Monday, February 26, 2018

Learn the Office 3.6: Sext


But at the sixth hour the spotless Sacrifice, our Lord and Saviour, was offered up to the Father, and, ascending the cross for the salvation of the whole world, made atonement for the sins of mankind, and, despoiling principalities and powers, led them away openly; and all of us who were liable to death and bound by the debt of the handwriting that could not be paid, He freed, by taking it away out of the midst and affixing it to His cross for a trophy.

At the same hour, too, Peter, in an ecstasy of mind, there was divinely revealed the calling of the Gentiles…

St John Cassian, Institutes


Sext is properly said around midday.

As St John Cassian suggests in the quote above, the key focus of Sext is Christ's ascent to the cross, and the hymn's request for strength in the battle for ourselves, and for peace, reflects this.

The hymn: Rector Potens


The hymn for Sext, Rector Potens (O God of truth), was possibly composed by St Ambrose, and is the main text that remains unchanged each day at this hour.

The Antiphonale Monasticum provides a number of different versions for it (following the pattern for Terce) for different levels of feasts, days and seasons.

You can find audio files of many of these on the Liber Hymnarius site.



The antiphons of Sext


The main seasonal antiphons are included in the psalter sections of most Office books, but note that they can be displaced by antiphons of the week or day.

The Antiphonale generally just provides the intonation of the antiphon before the psalms, with the full text following.  In the 1962 Office, however, the antiphon is sung in full both before and after the psalms.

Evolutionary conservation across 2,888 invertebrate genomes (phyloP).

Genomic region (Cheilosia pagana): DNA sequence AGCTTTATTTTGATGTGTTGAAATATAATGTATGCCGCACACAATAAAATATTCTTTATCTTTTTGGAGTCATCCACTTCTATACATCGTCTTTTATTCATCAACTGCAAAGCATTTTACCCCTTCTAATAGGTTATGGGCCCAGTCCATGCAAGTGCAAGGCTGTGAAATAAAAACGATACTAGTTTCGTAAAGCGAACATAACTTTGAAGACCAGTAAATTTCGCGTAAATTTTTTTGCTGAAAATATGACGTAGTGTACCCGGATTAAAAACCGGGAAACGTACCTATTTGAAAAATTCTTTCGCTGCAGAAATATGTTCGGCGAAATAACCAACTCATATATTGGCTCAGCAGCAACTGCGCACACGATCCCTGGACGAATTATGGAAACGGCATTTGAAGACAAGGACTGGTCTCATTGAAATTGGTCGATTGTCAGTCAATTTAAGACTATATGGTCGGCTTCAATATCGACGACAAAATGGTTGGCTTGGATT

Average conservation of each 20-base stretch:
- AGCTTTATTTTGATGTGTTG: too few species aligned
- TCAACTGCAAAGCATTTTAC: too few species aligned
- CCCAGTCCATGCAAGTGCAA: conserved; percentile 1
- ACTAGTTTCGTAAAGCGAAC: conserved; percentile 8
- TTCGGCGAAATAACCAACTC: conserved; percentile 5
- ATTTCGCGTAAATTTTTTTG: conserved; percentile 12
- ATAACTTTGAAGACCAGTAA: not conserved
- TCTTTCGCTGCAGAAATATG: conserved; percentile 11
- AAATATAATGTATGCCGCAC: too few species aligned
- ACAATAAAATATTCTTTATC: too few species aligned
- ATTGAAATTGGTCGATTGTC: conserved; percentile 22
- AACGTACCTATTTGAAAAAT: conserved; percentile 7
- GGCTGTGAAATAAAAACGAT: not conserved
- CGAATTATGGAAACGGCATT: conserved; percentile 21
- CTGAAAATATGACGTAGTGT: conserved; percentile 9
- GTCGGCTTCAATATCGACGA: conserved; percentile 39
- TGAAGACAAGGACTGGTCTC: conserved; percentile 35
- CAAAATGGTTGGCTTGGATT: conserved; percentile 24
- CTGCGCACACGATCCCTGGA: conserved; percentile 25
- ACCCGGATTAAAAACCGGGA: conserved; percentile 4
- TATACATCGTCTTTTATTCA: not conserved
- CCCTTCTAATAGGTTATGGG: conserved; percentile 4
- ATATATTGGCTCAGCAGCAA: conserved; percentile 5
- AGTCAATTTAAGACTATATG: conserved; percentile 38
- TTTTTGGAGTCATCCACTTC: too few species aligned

The psalms of Sext


There is no special version of  Sext for feasts, instead the psalms set for the relevant day of the week are used.

Sext uses three sets of psalms (or stanzas of psalms), for Sundays, Mondays, and Tuesday to Saturday respectively.  You can find notes on each of them to help you with the Latin and understand their meaning in the context of the Office more fully by following the links in the table below.

Sunday
(Ps 118)
Monday
Tuesday to Saturday


Chapter and versicle


The texts for the chapters and versicles for most of the seasons are included in the psalter section of most Office books.  Those for feasts and particular days of the year though, can displace these.

Collects


The collect at Sext is either of the week (the previous Sunday) or day (of the season or feast).

Where there are two collects for each day (for example during Lent), the collect of Lauds is used at Sext.

Finding Sext in your book

The table below shows the page numbers for the various parts of the hour in the Monastic Diurnal (MD) and Antiphonale Monasticum (AM).

The first column provides links to notes on the rubrics for each component of the hour.

The relevant page numbers in the Monastic Diurnal (MD) and Antiphonale Monasticum (AM) are shown under the relevant days of the week.  

You can find notes on the appropriate body postures and so forth in the Introduction to Terce, Sext and None.


            SEXT
Sunday
Monday
Tuesday to Saturday
                            MD 1/AM 1

Hymn (Rector Potens)
MD 155
AM 87
MD 169
AM 98
MD 183
AM 113

Antiphon
Of the season, day, date or feast

MD 156
AM 89
MD 171
AM 100
MD 191
AM 115

Antiphon
 Of the season, day, date or feast


 MD 154-5 with collect of the season, day, date or feast


And to continue on to the next part of this series, on None, click here.

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